For the first time since 2007, Japan will not take part in the submission of a draft joint resolution condemning North Korea’s human rights abuses to a U.N. panel, the government said Wednesday, in a conciliatory gesture apparently aimed at convincing Pyongyang to hold talks with Tokyo.
The turnaround reflects Prime Minister Shinzo Abe’s desire to settle the issue of Pyongyang’s past abductions of Japanese nationals — a top priority of his administration, according to government sources.
Tokyo has jointly presented such a motion with the European Union to the 47-member U.N. Human Rights Council for the last 11 years.
“We have reached this decision based on a comprehensive examination of the outcome of the second U.S.-North Korean summit and the situations surrounding the abduction and other issues” related to the North, Chief Cabinet Secretary Yoshihide Suga told a news conference.
“There is no change in (Japan’s) stance to closely work together with the international community, including the United States, and fully implement U.N. Security Council resolutions” imposed over the North’s nuclear and missile programs, the top government spokesman said.
The decision “would not hamper Japan’s effort to keep in step with the international society” and Tokyo will continue to urge Pyongyang to improve its human rights situation, Suga added.
Abe has led the campaign with U.S. President Donald Trump to put “maximum pressure” on Pyongyang over its nuclear weapons program and other issues. But after the Trump-Kim summit in Hanoi ended without any agreement, the prime minister began to stress the need to seize every opportunity to sit down with North Korean leader Kim Jong Un to break the impasse over the abductions by the North in the 1970s and 1980s.
Trump has said he raised the abduction issue in the meeting with Kim, but the official newspaper of North Korea’s Workers’ Party slammed Abe for asking the U.S. president to take up the issue.
The Foreign Ministry has told senior lawmakers of the ruling bloc comprising Abe’s Liberal Democratic Party and its partner, Komeito, that Tokyo’s softer position on Pyongyang at the U.N. committee would signal its intention to resume bilateral talks, especially when the North has shown signs of being nervous over international criticism of its human rights record, the sources said.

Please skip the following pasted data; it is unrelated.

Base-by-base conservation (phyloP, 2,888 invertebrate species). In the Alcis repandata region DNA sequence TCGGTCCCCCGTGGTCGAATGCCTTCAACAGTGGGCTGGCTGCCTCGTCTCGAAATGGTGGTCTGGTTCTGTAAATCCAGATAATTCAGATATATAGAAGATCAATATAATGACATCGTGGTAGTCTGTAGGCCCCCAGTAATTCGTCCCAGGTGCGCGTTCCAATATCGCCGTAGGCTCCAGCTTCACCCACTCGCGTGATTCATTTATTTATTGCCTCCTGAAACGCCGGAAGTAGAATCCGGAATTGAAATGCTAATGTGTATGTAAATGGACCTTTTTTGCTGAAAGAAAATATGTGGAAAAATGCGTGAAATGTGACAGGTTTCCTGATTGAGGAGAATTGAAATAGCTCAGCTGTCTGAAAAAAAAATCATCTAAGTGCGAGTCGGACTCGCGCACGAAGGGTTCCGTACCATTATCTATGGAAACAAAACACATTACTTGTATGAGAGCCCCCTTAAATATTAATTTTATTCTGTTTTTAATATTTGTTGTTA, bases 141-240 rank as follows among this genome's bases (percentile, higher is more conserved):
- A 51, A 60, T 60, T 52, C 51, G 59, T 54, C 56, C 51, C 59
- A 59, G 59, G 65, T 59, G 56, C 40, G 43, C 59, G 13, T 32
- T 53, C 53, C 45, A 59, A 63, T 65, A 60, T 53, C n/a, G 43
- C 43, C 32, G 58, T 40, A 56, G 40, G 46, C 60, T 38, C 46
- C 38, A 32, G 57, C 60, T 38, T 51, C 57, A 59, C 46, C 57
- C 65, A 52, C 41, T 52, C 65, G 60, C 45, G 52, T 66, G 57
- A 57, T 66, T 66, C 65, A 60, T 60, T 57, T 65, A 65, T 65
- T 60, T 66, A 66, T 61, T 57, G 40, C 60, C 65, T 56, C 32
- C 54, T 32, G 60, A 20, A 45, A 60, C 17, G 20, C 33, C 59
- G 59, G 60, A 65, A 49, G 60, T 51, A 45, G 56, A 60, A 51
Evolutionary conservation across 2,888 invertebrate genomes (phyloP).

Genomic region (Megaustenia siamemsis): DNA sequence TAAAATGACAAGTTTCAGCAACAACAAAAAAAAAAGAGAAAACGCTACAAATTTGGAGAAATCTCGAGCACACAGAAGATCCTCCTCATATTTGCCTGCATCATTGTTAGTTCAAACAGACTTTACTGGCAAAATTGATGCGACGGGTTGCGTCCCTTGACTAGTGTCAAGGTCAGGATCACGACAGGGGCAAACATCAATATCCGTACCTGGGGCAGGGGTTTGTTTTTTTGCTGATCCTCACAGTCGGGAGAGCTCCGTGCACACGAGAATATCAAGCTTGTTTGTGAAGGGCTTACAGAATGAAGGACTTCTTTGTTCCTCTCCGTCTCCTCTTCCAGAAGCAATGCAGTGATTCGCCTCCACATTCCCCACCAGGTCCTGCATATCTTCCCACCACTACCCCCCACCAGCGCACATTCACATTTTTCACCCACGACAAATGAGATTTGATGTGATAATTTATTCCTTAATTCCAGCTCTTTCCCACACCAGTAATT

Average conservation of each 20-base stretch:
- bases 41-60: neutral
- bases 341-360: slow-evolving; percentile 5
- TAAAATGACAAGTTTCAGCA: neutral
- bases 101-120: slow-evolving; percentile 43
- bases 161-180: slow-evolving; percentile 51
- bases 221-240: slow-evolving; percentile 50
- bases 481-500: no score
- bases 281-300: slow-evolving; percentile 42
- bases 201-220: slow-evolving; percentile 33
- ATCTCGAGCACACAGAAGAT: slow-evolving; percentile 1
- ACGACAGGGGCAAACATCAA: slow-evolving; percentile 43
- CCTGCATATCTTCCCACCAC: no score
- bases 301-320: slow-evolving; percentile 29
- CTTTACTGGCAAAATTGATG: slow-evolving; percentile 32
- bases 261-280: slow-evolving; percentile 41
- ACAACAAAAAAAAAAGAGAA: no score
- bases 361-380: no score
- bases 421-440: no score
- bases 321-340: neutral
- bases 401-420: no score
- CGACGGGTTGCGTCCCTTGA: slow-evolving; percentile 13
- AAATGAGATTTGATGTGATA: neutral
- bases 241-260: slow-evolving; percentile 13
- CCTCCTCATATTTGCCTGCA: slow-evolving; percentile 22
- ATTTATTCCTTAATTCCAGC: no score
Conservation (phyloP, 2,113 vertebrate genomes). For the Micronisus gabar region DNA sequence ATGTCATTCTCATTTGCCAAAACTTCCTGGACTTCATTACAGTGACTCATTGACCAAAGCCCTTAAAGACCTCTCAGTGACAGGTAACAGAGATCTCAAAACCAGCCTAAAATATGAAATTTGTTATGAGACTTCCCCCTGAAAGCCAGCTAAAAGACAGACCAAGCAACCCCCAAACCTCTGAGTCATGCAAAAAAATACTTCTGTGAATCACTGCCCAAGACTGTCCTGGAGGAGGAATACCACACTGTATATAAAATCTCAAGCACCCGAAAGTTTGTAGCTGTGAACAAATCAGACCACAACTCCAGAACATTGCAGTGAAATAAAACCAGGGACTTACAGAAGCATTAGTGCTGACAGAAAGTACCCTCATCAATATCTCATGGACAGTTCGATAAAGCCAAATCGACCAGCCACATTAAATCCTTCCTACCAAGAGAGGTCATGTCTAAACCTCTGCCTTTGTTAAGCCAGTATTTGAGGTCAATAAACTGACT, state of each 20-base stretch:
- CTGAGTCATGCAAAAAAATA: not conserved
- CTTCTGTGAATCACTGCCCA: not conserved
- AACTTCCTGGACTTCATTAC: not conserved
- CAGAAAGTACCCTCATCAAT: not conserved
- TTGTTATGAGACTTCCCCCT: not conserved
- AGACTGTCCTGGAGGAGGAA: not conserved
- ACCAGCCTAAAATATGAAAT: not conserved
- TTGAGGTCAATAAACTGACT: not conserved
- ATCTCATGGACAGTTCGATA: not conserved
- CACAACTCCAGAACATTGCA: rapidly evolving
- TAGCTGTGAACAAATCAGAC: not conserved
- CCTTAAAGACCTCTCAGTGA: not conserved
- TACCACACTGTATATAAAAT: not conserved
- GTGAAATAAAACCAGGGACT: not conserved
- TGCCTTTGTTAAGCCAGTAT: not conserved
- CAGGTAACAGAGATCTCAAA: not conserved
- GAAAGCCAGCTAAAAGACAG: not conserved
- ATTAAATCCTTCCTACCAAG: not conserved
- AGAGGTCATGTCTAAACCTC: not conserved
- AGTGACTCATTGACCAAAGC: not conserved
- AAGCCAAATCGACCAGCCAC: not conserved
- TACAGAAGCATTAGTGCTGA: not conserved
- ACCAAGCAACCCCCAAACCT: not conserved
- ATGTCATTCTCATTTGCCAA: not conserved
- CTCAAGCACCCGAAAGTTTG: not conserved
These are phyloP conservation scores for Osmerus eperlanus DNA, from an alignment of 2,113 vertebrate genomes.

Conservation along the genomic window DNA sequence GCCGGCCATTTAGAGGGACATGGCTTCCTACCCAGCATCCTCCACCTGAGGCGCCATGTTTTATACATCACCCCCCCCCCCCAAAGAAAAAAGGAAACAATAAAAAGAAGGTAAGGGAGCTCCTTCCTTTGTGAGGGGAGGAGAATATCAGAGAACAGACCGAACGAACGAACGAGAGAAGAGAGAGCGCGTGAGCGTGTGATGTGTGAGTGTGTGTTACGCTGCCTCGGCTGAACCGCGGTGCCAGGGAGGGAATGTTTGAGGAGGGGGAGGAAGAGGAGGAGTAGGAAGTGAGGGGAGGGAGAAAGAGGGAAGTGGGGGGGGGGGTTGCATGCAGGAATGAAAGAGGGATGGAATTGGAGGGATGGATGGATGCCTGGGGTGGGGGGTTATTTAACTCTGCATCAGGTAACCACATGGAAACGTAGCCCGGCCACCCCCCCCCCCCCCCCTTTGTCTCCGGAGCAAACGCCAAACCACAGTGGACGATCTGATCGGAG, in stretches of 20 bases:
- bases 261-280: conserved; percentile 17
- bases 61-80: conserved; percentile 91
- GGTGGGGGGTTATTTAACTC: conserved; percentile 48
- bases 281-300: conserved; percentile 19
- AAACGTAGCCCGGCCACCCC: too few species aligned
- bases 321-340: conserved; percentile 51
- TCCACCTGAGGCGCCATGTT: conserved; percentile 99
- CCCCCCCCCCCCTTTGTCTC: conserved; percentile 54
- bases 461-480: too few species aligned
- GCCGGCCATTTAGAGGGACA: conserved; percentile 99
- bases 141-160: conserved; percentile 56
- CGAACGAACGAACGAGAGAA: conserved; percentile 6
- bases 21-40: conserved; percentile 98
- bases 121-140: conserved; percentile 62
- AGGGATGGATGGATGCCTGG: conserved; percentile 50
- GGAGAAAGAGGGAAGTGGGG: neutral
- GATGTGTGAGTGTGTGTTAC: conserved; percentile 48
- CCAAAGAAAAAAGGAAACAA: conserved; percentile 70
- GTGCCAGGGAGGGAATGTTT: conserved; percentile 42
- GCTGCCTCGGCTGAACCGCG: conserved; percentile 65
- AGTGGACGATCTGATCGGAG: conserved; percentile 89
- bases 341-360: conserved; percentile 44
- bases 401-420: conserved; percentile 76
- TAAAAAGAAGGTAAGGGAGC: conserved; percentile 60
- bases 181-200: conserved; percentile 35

Abe’s government hopes to alleviate concerns among ruling bloc members and conservative supporters over the softening of its policy by stressing its resolve to make progress on the long-standing issue, they said.
The European Union is highly likely to unilaterally submit a resolution during the ongoing ordinary session of the panel, which opened Feb. 25 and is expected to continue for about a month.
Atsuhito Isozaki, an associate professor and a North Korea expert at Keio University, agreed that the latest move by Tokyo is a thinly veiled overture for dialogue with North Korea, reflecting Abe’s desperation as he sees Washington drift further away from the hard-line policy of heaping pressure on the regime.
Japan could confidently claim it was “100 percent” in lockstep with Washington, its biggest ally, when Trump was unerringly committed to piling pressure on the regime. But “now that Trump is unmistakably moving away from pressure toward solving problems through dialogue, Japan is left no option but to head in this direction, too,” according to Isozaki.
Whether this strategy will work as Tokyo wishes, he said, remains to be seen.
In a meeting with Abe on Tuesday, Yasushi Chimura, 63, who was repatriated in 2002 along with his wife after both were abducted in 1978, urged the prime minister to settle the issue through direct talks with Kim.
Tokyo officially recognizes 17 citizens as having been kidnapped by North Korea and suspects the country’s involvement in many more disappearances.
Among them, five, including the Chimuras, returned to Japan in 2002 after Prime Minister Junichiro Koizumi held talks with Kim’s father, Kim Jong Il, in Pyongyang earlier that year. Abe accompanied Koizumi as deputy chief Cabinet secretary.
Japan’s latest decision “is a tactical shift to recalibrate and possibly gain some needed momentum on the issue of kidnapped Japanese in North Korea,” said Stephen Nagy, a senior associate professor at Tokyo’s International Christian University.
“The Abe administration may be taking a page out of former Prime Minister Koizumi and President Donald Trump’s diplomatic playbook by forgoing international criticism and move to a tête-a-tête with top leaders to make some needed progress,” he said.
“Koizumi’s approach yielded the release of several hostages and while no progress has been made on denuclearization, President Trump’s meetings with Kim garnered the remains of U.S. soldiers,” Nagy said.
“While this approach does not ally Japan’s security concerns with the (North), it does open up a window of opportunity to (possibly) repatriate or at least learn of the fate of those kidnapped Japanese,” he added.